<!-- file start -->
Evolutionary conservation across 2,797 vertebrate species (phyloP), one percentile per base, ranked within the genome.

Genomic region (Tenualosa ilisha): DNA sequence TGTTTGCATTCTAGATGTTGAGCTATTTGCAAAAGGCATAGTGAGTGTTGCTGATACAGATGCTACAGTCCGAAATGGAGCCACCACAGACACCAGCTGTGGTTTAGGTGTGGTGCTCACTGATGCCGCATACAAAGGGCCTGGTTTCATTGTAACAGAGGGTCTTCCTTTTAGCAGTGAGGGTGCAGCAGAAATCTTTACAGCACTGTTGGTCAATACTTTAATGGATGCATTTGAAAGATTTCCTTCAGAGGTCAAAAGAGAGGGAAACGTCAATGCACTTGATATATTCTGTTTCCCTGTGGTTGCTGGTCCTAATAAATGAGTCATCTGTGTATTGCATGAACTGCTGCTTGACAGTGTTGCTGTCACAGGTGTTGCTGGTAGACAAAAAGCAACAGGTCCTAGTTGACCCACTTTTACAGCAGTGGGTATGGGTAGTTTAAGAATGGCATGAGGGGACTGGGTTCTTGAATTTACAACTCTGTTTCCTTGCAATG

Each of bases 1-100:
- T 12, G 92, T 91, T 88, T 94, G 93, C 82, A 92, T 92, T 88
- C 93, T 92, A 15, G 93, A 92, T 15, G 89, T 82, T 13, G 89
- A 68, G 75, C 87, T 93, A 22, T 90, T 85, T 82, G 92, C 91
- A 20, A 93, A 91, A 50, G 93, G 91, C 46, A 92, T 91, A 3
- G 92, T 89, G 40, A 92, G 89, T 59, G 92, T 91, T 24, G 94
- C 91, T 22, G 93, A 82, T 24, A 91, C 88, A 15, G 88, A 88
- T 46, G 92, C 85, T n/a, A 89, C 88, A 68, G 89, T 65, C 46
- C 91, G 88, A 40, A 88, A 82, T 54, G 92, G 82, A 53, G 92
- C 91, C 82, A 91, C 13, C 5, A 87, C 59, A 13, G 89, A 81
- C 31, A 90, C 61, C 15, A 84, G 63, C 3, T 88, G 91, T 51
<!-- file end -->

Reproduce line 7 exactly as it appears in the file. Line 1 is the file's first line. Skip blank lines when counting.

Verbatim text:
- A 20, A 93, A 91, A 50, G 93, G 91, C 46, A 92, T 91, A 3